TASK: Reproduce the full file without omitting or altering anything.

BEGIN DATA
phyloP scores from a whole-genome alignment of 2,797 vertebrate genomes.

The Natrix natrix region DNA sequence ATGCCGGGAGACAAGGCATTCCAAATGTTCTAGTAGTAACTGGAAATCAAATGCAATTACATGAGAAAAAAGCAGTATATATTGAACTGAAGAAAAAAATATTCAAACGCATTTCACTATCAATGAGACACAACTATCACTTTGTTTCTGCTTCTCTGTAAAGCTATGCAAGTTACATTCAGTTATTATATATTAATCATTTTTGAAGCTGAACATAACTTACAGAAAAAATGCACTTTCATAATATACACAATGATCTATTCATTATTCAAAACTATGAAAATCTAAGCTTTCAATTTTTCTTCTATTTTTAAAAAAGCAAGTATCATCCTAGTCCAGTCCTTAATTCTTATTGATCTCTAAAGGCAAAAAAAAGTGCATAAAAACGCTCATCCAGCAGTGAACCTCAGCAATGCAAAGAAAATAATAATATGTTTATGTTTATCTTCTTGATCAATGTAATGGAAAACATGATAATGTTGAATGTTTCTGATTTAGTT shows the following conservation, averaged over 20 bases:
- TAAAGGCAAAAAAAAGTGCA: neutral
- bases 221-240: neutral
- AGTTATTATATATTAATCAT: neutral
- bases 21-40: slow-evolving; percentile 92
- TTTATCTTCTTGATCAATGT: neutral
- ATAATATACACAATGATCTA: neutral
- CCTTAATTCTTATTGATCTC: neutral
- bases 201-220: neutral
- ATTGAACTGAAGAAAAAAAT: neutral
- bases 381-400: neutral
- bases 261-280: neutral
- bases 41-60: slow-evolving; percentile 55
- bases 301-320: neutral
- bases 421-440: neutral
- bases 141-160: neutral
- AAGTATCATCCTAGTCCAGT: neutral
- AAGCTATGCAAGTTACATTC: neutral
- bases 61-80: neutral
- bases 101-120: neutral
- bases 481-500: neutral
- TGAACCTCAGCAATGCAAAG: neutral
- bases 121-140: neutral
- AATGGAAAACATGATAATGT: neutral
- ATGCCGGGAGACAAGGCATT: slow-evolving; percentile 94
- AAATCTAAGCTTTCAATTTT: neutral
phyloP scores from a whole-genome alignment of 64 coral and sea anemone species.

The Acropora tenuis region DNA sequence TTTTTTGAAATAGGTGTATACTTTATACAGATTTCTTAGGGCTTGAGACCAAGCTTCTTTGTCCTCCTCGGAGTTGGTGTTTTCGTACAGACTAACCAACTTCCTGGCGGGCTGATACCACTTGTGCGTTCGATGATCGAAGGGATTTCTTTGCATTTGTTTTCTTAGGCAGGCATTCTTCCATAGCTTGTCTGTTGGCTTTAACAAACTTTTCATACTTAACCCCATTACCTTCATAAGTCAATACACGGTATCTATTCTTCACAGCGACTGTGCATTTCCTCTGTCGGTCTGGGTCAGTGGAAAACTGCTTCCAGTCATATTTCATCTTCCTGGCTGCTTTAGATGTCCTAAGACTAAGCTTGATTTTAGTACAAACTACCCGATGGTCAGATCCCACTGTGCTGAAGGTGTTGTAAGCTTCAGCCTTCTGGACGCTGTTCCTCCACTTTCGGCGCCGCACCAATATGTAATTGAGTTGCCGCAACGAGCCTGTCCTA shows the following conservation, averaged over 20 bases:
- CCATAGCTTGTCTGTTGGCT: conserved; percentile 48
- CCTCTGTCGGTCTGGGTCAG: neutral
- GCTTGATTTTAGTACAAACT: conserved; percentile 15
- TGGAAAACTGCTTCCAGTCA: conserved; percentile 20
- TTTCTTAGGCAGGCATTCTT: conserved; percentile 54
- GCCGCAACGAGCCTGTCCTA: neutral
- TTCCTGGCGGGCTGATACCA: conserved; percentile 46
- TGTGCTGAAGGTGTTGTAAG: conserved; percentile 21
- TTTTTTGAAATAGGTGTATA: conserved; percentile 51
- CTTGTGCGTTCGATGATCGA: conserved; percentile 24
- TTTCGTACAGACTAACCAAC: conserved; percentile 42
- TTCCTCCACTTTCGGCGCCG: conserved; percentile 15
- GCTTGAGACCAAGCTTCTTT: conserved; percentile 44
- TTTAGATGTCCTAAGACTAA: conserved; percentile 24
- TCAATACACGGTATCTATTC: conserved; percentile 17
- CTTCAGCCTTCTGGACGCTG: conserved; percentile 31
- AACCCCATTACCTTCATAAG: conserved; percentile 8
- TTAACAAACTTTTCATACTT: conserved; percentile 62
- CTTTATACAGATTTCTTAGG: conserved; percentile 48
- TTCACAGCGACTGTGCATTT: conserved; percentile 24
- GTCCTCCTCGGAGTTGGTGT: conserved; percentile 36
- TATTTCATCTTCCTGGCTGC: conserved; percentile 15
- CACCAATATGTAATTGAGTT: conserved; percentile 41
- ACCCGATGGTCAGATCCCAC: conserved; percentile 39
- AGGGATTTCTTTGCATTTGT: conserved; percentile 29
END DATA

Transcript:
phyloP scores from a whole-genome alignment of 2,797 vertebrate genomes.

The Natrix natrix region DNA sequence ATGCCGGGAGACAAGGCATTCCAAATGTTCTAGTAGTAACTGGAAATCAAATGCAATTACATGAGAAAAAAGCAGTATATATTGAACTGAAGAAAAAAATATTCAAACGCATTTCACTATCAATGAGACACAACTATCACTTTGTTTCTGCTTCTCTGTAAAGCTATGCAAGTTACATTCAGTTATTATATATTAATCATTTTTGAAGCTGAACATAACTTACAGAAAAAATGCACTTTCATAATATACACAATGATCTATTCATTATTCAAAACTATGAAAATCTAAGCTTTCAATTTTTCTTCTATTTTTAAAAAAGCAAGTATCATCCTAGTCCAGTCCTTAATTCTTATTGATCTCTAAAGGCAAAAAAAAGTGCATAAAAACGCTCATCCAGCAGTGAACCTCAGCAATGCAAAGAAAATAATAATATGTTTATGTTTATCTTCTTGATCAATGTAATGGAAAACATGATAATGTTGAATGTTTCTGATTTAGTT shows the following conservation, averaged over 20 bases:
- TAAAGGCAAAAAAAAGTGCA: neutral
- bases 221-240: neutral
- AGTTATTATATATTAATCAT: neutral
- bases 21-40: slow-evolving; percentile 92
- TTTATCTTCTTGATCAATGT: neutral
- ATAATATACACAATGATCTA: neutral
- CCTTAATTCTTATTGATCTC: neutral
- bases 201-220: neutral
- ATTGAACTGAAGAAAAAAAT: neutral
- bases 381-400: neutral
- bases 261-280: neutral
- bases 41-60: slow-evolving; percentile 55
- bases 301-320: neutral
- bases 421-440: neutral
- bases 141-160: neutral
- AAGTATCATCCTAGTCCAGT: neutral
- AAGCTATGCAAGTTACATTC: neutral
- bases 61-80: neutral
- bases 101-120: neutral
- bases 481-500: neutral
- TGAACCTCAGCAATGCAAAG: neutral
- bases 121-140: neutral
- AATGGAAAACATGATAATGT: neutral
- ATGCCGGGAGACAAGGCATT: slow-evolving; percentile 94
- AAATCTAAGCTTTCAATTTT: neutral
phyloP scores from a whole-genome alignment of 64 coral and sea anemone species.

The Acropora tenuis region DNA sequence TTTTTTGAAATAGGTGTATACTTTATACAGATTTCTTAGGGCTTGAGACCAAGCTTCTTTGTCCTCCTCGGAGTTGGTGTTTTCGTACAGACTAACCAACTTCCTGGCGGGCTGATACCACTTGTGCGTTCGATGATCGAAGGGATTTCTTTGCATTTGTTTTCTTAGGCAGGCATTCTTCCATAGCTTGTCTGTTGGCTTTAACAAACTTTTCATACTTAACCCCATTACCTTCATAAGTCAATACACGGTATCTATTCTTCACAGCGACTGTGCATTTCCTCTGTCGGTCTGGGTCAGTGGAAAACTGCTTCCAGTCATATTTCATCTTCCTGGCTGCTTTAGATGTCCTAAGACTAAGCTTGATTTTAGTACAAACTACCCGATGGTCAGATCCCACTGTGCTGAAGGTGTTGTAAGCTTCAGCCTTCTGGACGCTGTTCCTCCACTTTCGGCGCCGCACCAATATGTAATTGAGTTGCCGCAACGAGCCTGTCCTA shows the following conservation, averaged over 20 bases:
- CCATAGCTTGTCTGTTGGCT: conserved; percentile 48
- CCTCTGTCGGTCTGGGTCAG: neutral
- GCTTGATTTTAGTACAAACT: conserved; percentile 15
- TGGAAAACTGCTTCCAGTCA: conserved; percentile 20
- TTTCTTAGGCAGGCATTCTT: conserved; percentile 54
- GCCGCAACGAGCCTGTCCTA: neutral
- TTCCTGGCGGGCTGATACCA: conserved; percentile 46
- TGTGCTGAAGGTGTTGTAAG: conserved; percentile 21
- TTTTTTGAAATAGGTGTATA: conserved; percentile 51
- CTTGTGCGTTCGATGATCGA: conserved; percentile 24
- TTTCGTACAGACTAACCAAC: conserved; percentile 42
- TTCCTCCACTTTCGGCGCCG: conserved; percentile 15
- GCTTGAGACCAAGCTTCTTT: conserved; percentile 44
- TTTAGATGTCCTAAGACTAA: conserved; percentile 24
- TCAATACACGGTATCTATTC: conserved; percentile 17
- CTTCAGCCTTCTGGACGCTG: conserved; percentile 31
- AACCCCATTACCTTCATAAG: conserved; percentile 8
- TTAACAAACTTTTCATACTT: conserved; percentile 62
- CTTTATACAGATTTCTTAGG: conserved; percentile 48
- TTCACAGCGACTGTGCATTT: conserved; percentile 24
- GTCCTCCTCGGAGTTGGTGT: conserved; percentile 36
- TATTTCATCTTCCTGGCTGC: conserved; percentile 15
- CACCAATATGTAATTGAGTT: conserved; percentile 41
- ACCCGATGGTCAGATCCCAC: conserved; percentile 39
- AGGGATTTCTTTGCATTTGT: conserved; percentile 29